The eyes of general readers will glaze reading the lit-crit, blaze (and redden) reading the writers’ eulogies.


A potpourri of a literary collection—from exegeses to eulogies—all in memory and honor of Wallace (1962–2008).

Cohen (English/Univ. of Missouri; After the End of History: American Fiction in the 1990s, 2009) and Konstantinou (English/Princeton Univ.; Pop Apocalypse: A Possible Satire, 2009) collect scholarly essays about Wallace’s work, interviews with Wallace and others, tributes delivered at Wallace’s memorial service by friends and fellow writers and an essay from a literary curator about the Wallace collection at the University of Texas. Their decision to alternate scholarly pieces with personal ones was risky and causes a serious problem for the scholars. When an earnest essay dense with critical jargon (“an attempt at a Hegelian sublation of metafiction into metafiction critical of its own impulses”) appears after a moving piece by Rick Moody, the scholarly piece suffers. Over and over again, scholars weigh in and are followed by Don DeLillo, Dave Eggers, Jonathan Franzen (whose tribute will bring tears to the eyes of nearly all readers) and others. Ending the volume with an essay about cataloging Wallace’s papers seems an odd choice in such a collection. The editors have fleet literary athletes ready to run the anchor lap, and instead choose someone who writes about categorizing types of track shoes. This is not to disparage that essay—it’s of real interest—but why at the end?

The eyes of general readers will glaze reading the lit-crit, blaze (and redden) reading the writers’ eulogies.

Pub Date: May 31, 2012

ISBN: 978-1-60938-082-3

Page Count: 244

Publisher: Univ. of Iowa

Review Posted Online: March 19, 2012

Kirkus Reviews Issue: April 1, 2012

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Possibly inspired by the letters Cleary has received as a children's author, this begins with second-grader Leigh Botts' misspelled fan letter to Mr. Henshaw, whose fictitious book itself derives from the old take-off title Forty Ways W. Amuse a Dog. Soon Leigh is in sixth grade and bombarding his still-favorite author with a list of questions to be answered and returned by "next Friday," the day his author report is due. Leigh is disgruntled when Mr. Henshaw's answer comes late, and accompanied by a set of questions for Leigh to answer. He threatens not to, but as "Mom keeps nagging me about your dumb old questions" he finally gets the job done—and through his answers Mr. Henshaw and readers learn that Leigh considers himself "the mediumest boy in school," that his parents have split up, and that he dreams of his truck-driver dad driving him to school "hauling a forty-foot reefer, which would make his outfit add up to eighteen wheels altogether. . . . I guess I wouldn't seem so medium then." Soon Mr. Henshaw recommends keeping a diary (at least partly to get Leigh off his own back) and so the real letters to Mr. Henshaw taper off, with "pretend," unmailed letters (the diary) taking over. . . until Leigh can write "I don't have to pretend to write to Mr. Henshaw anymore. I have learned to say what I think on a piece of paper." Meanwhile Mr. Henshaw offers writing tips, and Leigh, struggling with a story for a school contest, concludes "I think you're right. Maybe I am not ready to write a story." Instead he writes a "true story" about a truck haul with his father in Leigh's real past, and this wins praise from "a real live author" Leigh meets through the school program. Mr. Henshaw has also advised that "a character in a story should solve a problem or change in some way," a standard juvenile-fiction dictum which Cleary herself applies modestly by having Leigh solve his disappearing lunch problem with a burglar-alarmed lunch box—and, more seriously, come to recognize and accept that his father can't be counted on. All of this, in Leigh's simple words, is capably and unobtrusively structured as well as valid and realistic. From the writing tips to the divorced-kid blues, however, it tends to substitute prevailing wisdom for the little jolts of recognition that made the Ramona books so rewarding.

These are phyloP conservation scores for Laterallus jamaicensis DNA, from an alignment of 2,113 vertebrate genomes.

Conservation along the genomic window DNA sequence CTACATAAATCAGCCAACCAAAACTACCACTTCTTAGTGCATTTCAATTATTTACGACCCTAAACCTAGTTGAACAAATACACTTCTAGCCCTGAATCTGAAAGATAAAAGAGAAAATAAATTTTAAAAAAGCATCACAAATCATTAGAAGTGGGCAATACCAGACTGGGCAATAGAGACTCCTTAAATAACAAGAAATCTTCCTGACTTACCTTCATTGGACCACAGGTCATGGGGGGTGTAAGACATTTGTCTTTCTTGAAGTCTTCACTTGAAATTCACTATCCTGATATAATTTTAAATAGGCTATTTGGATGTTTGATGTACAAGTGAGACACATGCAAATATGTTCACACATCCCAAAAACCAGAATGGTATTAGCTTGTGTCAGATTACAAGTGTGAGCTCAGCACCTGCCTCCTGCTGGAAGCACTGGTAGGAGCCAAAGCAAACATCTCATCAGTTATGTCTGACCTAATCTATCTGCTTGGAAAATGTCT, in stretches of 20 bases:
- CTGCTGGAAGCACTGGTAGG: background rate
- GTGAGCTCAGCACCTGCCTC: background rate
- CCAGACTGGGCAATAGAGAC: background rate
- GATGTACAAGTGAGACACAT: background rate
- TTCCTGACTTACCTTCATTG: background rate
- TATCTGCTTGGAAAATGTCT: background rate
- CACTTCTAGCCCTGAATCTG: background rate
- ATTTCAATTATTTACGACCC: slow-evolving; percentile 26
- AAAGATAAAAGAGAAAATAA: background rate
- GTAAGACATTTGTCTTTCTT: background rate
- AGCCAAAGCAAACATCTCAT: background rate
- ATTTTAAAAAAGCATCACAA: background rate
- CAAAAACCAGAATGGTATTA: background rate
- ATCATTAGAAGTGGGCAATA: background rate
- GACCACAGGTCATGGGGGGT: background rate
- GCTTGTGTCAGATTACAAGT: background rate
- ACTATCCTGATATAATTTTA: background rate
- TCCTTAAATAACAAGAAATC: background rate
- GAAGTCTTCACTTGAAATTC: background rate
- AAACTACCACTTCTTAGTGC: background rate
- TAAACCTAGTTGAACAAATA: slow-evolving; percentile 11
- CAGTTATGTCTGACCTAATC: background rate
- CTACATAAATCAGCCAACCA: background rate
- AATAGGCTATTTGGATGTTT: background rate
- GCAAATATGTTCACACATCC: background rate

Pub Date: Aug. 22, 1983

ISBN: 143511096X

Page Count: 133

Publisher: Morrow/HarperCollins

Review Posted Online: Oct. 16, 2011

Kirkus Reviews Issue: Aug. 1, 1983

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Stricter than, say, Bergen Evans or W3 ("disinterested" means impartial — period), Strunk is in the last analysis...



Privately published by Strunk of Cornell in 1918 and revised by his student E. B. White in 1959, that "little book" is back again with more White updatings.

Stricter than, say, Bergen Evans or W3 ("disinterested" means impartial — period), Strunk is in the last analysis (whoops — "A bankrupt expression") a unique guide (which means "without like or equal").

Pub Date: May 15, 1972

ISBN: 0205632645

Page Count: 105

Publisher: Macmillan

Review Posted Online: Oct. 28, 2011

Kirkus Reviews Issue: May 1, 1972

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